My mother held that the secret to a good pie was in the shortening. She would be happy to learn the same principle might be applied to fiction.
I’ll admit it: I’m a long-form gal.
There’s nothing I love better than curling up in bed on a Friday evening and losing myself in a novel. Delicious characters, intriguing action, and hundreds of pages stretching before me. Even better, I love waking up Saturday morning with nowhere to go and nothing to do but jump back into my book where I left off the night before.
There’s nothing my teenage son loves better than curling up in bed on a Friday evening with his iPod and reading the latest AMA (“ask me anything”) on Reddit.
Now, we could all sit around boo-hooing about the short little attention spans of today’s youth. That’s what previous generations do; I’m sure my parents lamented the fact that my generation was not taught Latin.
Or we could all embrace something completely different: fiction that fits on your smart phone screen. That’s exactly what Peg Pursell, guest speaker at last weekend’s California Writer’s Club meeting, urged the room of (mostly older generation) writers to do.
She came to talk about flash fiction.
Of course, I’d heard of flash fiction—also called short-short fiction, sudden fiction, microfiction, micro-story, postcard fiction—but I had dismissed it without due consideration. It mostly appeared online; it couldn’t be serious literature.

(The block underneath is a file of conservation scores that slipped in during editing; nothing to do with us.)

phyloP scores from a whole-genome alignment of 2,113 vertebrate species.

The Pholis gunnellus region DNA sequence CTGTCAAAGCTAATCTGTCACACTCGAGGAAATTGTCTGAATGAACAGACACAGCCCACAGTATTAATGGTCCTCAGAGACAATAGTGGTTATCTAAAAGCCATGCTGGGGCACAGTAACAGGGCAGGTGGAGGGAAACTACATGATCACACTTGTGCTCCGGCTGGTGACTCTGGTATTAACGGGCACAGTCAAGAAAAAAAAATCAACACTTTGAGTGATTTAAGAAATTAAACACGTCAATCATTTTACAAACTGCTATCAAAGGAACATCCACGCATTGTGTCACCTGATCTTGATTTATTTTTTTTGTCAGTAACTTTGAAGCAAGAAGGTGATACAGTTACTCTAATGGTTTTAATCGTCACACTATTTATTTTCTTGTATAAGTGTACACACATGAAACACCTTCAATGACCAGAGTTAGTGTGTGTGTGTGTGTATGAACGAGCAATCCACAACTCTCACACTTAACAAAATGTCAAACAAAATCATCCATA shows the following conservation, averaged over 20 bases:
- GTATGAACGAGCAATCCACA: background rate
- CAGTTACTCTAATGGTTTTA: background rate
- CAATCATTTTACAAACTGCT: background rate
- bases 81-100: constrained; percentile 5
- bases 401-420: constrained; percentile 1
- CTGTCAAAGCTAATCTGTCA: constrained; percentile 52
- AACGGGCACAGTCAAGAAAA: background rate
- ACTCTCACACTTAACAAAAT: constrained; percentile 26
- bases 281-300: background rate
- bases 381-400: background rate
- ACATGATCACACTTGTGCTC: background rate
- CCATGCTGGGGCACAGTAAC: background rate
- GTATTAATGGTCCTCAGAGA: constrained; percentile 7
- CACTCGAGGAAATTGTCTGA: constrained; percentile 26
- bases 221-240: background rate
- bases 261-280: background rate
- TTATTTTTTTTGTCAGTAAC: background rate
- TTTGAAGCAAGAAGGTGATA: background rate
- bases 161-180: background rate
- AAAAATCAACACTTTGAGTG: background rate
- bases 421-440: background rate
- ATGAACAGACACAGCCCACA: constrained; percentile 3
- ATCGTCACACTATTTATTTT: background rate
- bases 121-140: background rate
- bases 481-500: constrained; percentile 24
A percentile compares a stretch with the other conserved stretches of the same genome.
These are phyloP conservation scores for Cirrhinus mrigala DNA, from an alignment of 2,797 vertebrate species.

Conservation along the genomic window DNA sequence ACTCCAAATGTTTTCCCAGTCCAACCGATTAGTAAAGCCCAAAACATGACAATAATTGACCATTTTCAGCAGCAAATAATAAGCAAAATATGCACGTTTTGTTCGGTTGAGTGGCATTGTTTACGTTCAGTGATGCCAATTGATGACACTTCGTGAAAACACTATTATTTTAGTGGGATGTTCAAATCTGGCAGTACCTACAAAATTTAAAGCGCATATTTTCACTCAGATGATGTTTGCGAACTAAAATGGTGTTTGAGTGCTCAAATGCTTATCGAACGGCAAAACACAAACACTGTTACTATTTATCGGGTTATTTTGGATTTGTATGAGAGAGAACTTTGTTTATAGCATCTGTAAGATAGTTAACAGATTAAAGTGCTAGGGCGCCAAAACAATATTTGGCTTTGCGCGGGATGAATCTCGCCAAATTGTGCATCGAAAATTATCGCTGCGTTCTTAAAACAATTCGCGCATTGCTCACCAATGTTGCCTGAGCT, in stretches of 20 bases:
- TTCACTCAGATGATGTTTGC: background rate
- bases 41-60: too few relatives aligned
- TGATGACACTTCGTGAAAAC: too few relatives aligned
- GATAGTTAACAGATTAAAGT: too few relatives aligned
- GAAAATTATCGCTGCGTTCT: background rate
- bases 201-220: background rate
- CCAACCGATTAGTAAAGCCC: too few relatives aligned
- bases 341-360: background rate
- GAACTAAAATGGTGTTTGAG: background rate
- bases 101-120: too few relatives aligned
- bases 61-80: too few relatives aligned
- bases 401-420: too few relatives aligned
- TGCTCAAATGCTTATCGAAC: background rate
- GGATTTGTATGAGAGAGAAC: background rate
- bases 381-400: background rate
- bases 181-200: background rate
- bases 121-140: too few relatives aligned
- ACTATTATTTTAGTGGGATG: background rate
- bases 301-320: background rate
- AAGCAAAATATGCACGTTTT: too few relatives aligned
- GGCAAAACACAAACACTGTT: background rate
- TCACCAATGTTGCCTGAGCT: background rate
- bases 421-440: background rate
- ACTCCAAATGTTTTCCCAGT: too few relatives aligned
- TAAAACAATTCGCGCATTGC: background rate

Thanks to Ms. Pursell, not only have I had an attitude adjustment about very short fiction, I’m downright excited about it. Here’s why:
1) My novel, since I got feedback on the first draft, has been, shall we say, hibernating. (That’s a story for another blog post.) But like an injured runner, I felt I would crawl out of my skin if I didn’t do something. So I wrote a short story. And I was reminded of the great satisfaction that can arise from writing a first draft in a week, spending two weeks editing it, and having it be close to done.
One great thing about flash fiction is that you can finish writing it.
2) I love writing poetry because its limited length forces absolute efficiency. Writing rhymed or formed poetry (sonnets, sestinas, villanelles) forces further efficiency. Very short fiction does the same thing. In fact, Ms. Pursell encouraged writers of flash fiction to challenge themselves with word count limitations, or even with form limitations such as writing a 200-word story using only one-syllable words.
Prose is more accessible to many readers than poetry. Flash fiction offers authors the same challenge inherent in writing poetry, minus the lack of audience.
3) I can apply the principles of flash fiction to my novel. Perhaps this has been obvious to the rest of the world, but it seemed like a revelation to me: Instead of the horrific challenge of editing 200 pages of my novel, I can edit one page. Then the next. And the next.
Given all this, I’ve decided to attempt some flash fiction. Maybe if I write a story that fits on an iPod screen, people born after 1990 might actually read it.
If any other long-formers want to join me, here are a few sites to get you started.
- Flash Fiction Online links to flash fiction sites
- David Gaffney talks about how to write flash fiction
- Award winning short short short fiction from Bruce Holland Rogers
- The difference between “flash” and “micro” explained
- Online flash fiction – Rob Hopcott’s micro fiction blog
- Everyday fiction – “Short fiction in your inbox–daily!”
What’s your form? Long? Short? Micro? Have you experimented lately? I’d love to know.